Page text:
DConf configuration system

Joerg Barfurth jub at sun.com
Thu Apr 7 12:10:48 EEST 2005


[Not xposted to dbus-list]

Buola Buola wrote:
> I have been reading almost every post about the someday-will-be
> desktop configuration system and it seems that almost everything has
> been talked about and some things agreed and some not.
> Has someone started working in actually doing something about it?
> A lot of other freedesktop projects have already been working for some
> time and they have had some acceptance, so... why not start the DConf
> project and expect it to be accepted?
> After all the reading, I think these should be the features of the system:

I don't think this covers everything that has been discussed. And I am 
not sure everything you list already has been agreed to.

> - Notification of changes


> - Support for system defaults and some more selectable defaults for
> different types of users, which stack one on top of other

ACK. Besides supporting defaults it should also support making these 
values mandatory.

> - Undo/redo feature

It has been mentioned that a transaction concept could be used to build 
undo/redo on top of it. I don't think the system itself needs to support 
this. Maybe it just isn't clear enough what 'undo support' means at this 
level. I can certainly think of some API design details that help 
clients to support undo, but I wouldn't call that a built-in undo/redo 

> - Several backends

ACK. But we need to clarify the purpose of this.

> - Transaction concept, which ensures integrity at all moments

Basically yes. But again we need to drill down what we really mean with 
this. What properties do we want to guarantee?

> - Something else?

Some sort of access control is surely necessary and need to interact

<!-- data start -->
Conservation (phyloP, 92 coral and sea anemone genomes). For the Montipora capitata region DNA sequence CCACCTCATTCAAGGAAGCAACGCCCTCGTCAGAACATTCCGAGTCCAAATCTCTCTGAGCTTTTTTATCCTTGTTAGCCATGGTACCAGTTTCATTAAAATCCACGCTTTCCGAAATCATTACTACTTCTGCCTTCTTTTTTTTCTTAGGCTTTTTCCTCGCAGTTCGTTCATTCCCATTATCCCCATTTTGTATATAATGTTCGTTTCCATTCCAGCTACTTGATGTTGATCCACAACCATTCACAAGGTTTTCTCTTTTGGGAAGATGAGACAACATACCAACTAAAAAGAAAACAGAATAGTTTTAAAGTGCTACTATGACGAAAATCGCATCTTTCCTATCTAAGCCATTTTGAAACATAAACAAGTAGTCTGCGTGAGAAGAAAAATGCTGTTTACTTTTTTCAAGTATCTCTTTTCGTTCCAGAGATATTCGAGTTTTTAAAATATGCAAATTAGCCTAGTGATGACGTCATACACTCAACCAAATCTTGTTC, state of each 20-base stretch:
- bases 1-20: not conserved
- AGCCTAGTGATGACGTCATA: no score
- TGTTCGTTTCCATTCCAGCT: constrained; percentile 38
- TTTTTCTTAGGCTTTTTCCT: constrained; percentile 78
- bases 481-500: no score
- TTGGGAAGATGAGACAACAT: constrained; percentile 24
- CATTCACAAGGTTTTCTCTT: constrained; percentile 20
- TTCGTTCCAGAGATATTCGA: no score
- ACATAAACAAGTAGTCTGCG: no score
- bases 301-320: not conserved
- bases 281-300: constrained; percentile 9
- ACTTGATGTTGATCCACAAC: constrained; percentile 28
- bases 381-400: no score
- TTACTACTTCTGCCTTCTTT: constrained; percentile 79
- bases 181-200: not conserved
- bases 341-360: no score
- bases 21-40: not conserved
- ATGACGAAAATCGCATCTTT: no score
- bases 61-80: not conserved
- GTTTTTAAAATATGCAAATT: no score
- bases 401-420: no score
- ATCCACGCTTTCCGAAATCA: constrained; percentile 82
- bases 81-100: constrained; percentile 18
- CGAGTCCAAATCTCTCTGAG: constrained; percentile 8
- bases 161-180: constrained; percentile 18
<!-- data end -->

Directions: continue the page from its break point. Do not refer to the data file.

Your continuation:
with the capability to make values mandatory.

Also there are some implied requirements about what constitutes a 
configuration system, which need to be spelled out. Both key namespaces 
and value data types make for interesting discussions. Another issue is 
availability of various metadata.

Lastly, in order to help transition there should be a way to implement 
client APIs of existing configuration systems (gconf, kconfig, 
OpenOffice.org, mozilla, [more?]) on top of this system.

One more requirement that has been mentioned occasionally is support for 
schemas, which can take on various levels of sophistication and strictness.

> Proposed way to implement it
> - Central daemon which has the backends as plug-ins. Clients can
> connect to it using a DBus API (there will have to be bindings for
> different languages and desktops, as there is for DBus, but it hasn't
> been a problem so far). The daemon will provide the change
> notification, the undo/redo thing and the transaction support.

The daemon should also merge the data from the stacked data layers, 
implementing the precedence semantics on the way.

> - The configuration data has a filesystem-like look, with folders
> which contain keys and values (maybe supporting values of the DBus
> types). Every folder will be a DBus object, implementing some
> interface to access the values and keys.

Sounds OK. This approach probably implies that the configuration system 
inhertis rules for names from DBUS, doesn't it? It appears I need to 
have a closer look at DBUS namespaces.

> - The different backends will be "mounted" somewhere into this